Geoffrey Boleyn also added in another ground-floor reception room. A large timber-framed partition was installed in the westernmost bay of the Great Hall, reducing the size by a quarter. This timber partition was decorated with foliate heads (or green men), and its insertion enabled the formation of a Parlour to the west of the Great Hall. There is surviving evidence that this Parlour was accessed via a door in the north corner of the hall. This new space was divided horizontally, creating a two-story bay divided by a beautifully decorated stone apron featuring quatrefoils (ornamental decoration) and a shield. A fireplace was added to the Parlour and chamber above, and a privy was added in a small recess. This space would have been much smaller than the Great Hall, warmer, and ideal for receiving guests more privately. Geoffrey’s Parlour was furnished with a large, ornate bay widow, giving it particularly good afternoon light.

After Geoffrey’s death, Hever was inherited by his son William Boleyn and William’s wife, Lady Margaret Butler. Their son, Thomas Boleyn married the daughter of the Duke of Norfolk, Lady Elizabeth Howard. It was Elizabeth who inherited Hever after William Boleyn’s death in 1505 after unusually being granted ownership of the estate in her own right by her father-in-law. It was from around 1505 that the Thomas and Elizabeth (with their young children, Mary, Anne and George) began to use Hever as a primary country residence.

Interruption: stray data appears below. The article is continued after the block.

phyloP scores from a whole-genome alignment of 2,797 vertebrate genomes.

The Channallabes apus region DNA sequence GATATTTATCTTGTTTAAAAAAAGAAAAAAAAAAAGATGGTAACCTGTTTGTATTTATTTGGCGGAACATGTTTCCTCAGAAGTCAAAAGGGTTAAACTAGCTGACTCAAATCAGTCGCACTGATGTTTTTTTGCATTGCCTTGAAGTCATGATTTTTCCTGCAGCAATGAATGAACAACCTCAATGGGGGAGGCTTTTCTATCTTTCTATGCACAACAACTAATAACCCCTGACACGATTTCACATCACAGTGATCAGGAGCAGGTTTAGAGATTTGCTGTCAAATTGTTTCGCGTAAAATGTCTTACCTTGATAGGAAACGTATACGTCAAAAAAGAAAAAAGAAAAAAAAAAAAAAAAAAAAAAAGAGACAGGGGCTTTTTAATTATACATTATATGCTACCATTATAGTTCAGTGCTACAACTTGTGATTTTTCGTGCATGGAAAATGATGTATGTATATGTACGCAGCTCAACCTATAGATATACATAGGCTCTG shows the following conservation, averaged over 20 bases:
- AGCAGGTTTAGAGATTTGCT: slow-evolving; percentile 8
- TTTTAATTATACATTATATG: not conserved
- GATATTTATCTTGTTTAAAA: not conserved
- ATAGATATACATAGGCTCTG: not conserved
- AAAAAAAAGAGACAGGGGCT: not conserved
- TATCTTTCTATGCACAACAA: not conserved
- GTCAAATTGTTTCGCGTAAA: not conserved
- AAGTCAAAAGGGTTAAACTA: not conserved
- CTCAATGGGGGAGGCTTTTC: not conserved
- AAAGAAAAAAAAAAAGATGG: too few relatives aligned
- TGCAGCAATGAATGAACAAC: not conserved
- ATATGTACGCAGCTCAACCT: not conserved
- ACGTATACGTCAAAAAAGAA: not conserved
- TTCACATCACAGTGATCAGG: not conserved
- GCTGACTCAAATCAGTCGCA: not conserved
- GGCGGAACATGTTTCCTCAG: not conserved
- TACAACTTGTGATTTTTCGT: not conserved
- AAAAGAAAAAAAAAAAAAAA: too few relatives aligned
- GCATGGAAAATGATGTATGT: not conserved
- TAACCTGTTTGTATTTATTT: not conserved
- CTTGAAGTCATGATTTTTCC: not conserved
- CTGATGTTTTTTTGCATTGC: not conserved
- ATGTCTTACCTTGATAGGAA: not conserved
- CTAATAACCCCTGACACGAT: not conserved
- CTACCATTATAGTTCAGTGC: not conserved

In 1513, Anne Boleyn travelled to the Court of Margaret of Austria in Mechelen, where she would remain abroad on the Continent for the next eight years of her life. We know, however, that during the love scandal of the years 1526-1528, Anne often personally retreated to the seclusion of her childhood home at Hever to escape the prying eyes and heat of the English Court.

Hever would only ever have been able to house a small number of trusted servants, so it was the perfect private haven for the Boleyns.

It was also at Hever, during the Boleyn’s Christmas festivities of 1526, that Anne finally accepted the king’s proposal of marriage.

And in the summer of 1528, Anne and her father Thomas escaped to Hever to quarantine from the Sweating Sickness. Both Anne and Thomas caught the Sweat but, with the help of Henry’s second-best doctor (Dr Butts – pictured above) whom he sent to aid Anne, managed to recover.

During Anne’s parent’s ownership, very little changed at Hever structurally. The main addition was the spiral staircase built to connect the parlour on the ground floor to the family apartments on the first floor, as well as the likely modernisation of the principal family rooms, including ceiling the family apartments.

Most of the gardens we know at Hever today were added by William Waldorf Astor. During the Boleyns time the grounds would likely have been more roaming greenlands and forest, perfect for hunting and riding.

Following research by Simon Thurley about the history of Hever Castle visitors will see changes to the first floor of the Castle from 2024 to reflect the way the Boleyns lived in their home.